At an even higher level of abstraction are models that ignore specific spike times and heterogeneities in network structure, i.e., rate and field models. In contrast to highdimensional networks of spiking neurons, such models are often easier to analyze mathematically due to their low dimensionality, and hence can offer insight into steady states of network activity and bifurcations that give rise to complex spatiotemporal phenomena, such as oscillatory dynamics, traveling waves or activity bump formation. Prominent examples are neural mass models, such as the JansenRit model (Jansen and Rit 1995), and neural field models, such as the WilsonCowan model (Wilson and Cowan 1972), which include spatial interactions between neurons. In these models, the dynamics of large, possibly heterogeneous, populations of neurons are substituted by rate variables in a meanfield manner (Ermentrout 1998; Coombes 2005).
An important conceptual step in the derivation of these models is the substitution of the spiking activity of a neuron in response to a certain input current I(t) by an appropriate rate function^{Footnote 1} mapping the input history {I(s)s ≤ t} to the response rate at time t. Common choices are abstract models such as thresholdlinear or sigmoidal functions F(I(t)) depending only on the input current at time t. The thresholdlinear form is often chosen because of mathematical convenience, but also because it mimics to first order the gain function of many individual neurons in experiments (Chance et al. 2002; Blomquist et al. 2009), while the sigmoidal also models the saturation at very high firing rates. Yet, parameters of the gain function such as time constants, activation thresholds, or slope are often chosen rather qualitatively, and it is uncertain how well they match singleneuron properties or biophysics.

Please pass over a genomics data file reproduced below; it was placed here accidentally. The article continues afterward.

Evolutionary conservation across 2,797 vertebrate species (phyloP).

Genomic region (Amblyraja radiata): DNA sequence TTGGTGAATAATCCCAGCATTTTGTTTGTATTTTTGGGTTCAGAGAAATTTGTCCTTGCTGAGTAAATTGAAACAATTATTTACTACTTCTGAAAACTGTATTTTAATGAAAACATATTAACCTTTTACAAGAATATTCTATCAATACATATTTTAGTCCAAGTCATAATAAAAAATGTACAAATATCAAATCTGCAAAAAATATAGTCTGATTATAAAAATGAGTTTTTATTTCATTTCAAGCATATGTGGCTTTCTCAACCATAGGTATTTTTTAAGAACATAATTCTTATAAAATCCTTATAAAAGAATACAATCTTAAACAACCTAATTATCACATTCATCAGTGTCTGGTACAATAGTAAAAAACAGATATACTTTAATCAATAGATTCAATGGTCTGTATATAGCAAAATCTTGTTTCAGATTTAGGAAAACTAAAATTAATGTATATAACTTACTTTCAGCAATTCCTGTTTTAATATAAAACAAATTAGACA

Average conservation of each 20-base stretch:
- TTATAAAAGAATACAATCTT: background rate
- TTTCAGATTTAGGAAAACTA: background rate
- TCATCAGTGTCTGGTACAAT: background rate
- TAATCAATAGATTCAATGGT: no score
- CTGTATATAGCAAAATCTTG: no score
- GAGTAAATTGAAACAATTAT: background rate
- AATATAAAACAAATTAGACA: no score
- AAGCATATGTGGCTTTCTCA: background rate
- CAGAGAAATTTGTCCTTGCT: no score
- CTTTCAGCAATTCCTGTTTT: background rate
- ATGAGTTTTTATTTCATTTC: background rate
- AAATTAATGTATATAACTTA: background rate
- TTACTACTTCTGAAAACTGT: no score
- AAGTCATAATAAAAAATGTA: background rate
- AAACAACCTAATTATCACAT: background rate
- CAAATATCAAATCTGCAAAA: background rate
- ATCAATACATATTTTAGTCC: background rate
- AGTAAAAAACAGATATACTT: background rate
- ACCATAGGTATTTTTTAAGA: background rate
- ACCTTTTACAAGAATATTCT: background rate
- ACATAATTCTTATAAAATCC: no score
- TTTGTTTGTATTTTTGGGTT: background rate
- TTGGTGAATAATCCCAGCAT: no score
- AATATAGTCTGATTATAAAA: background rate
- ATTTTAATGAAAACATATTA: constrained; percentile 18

A first step towards a stringent comparison of spiking neuron network simulations with reduced neural mass or field models is to obtain an adequate quantitative expression for the neuronal gain function F(I(t)). It is hence of interest to understand if and how the activity of individual spiking neurons in response to arbitrary input currents can be described truthfully by a ratemodel formulation. Several point neuron models are simple enough to allow for an analytical derivation of the gain function, assuming that input currents are Gaussian white noise, sinusoidally modulated input, or shot noise of a given structure (see, e.g., Gerstein and Mandelbrot 1964; Stein 1965; Brunel 2000; Brunel et al. 2001; Burkitt 2006b; Richardson 2007; Richardson and Swarbrick 2010; Roxin 2011; Ostojic and Brunel 2011). However, more complex nonlinear neuron models, such as the Izhikevich model or even the AMAT model, often render such analyses futile, especially in the presence of largeamplitude postsynaptic current events that are beyond the realm of perturbationbased theories. This holds to an even larger degree for the second step towards a stringent comparison of spiking network and neural field models, namely capturing the temporal response properties of the models. A thorough understanding of complex nonlinear models thus requires simulation studies.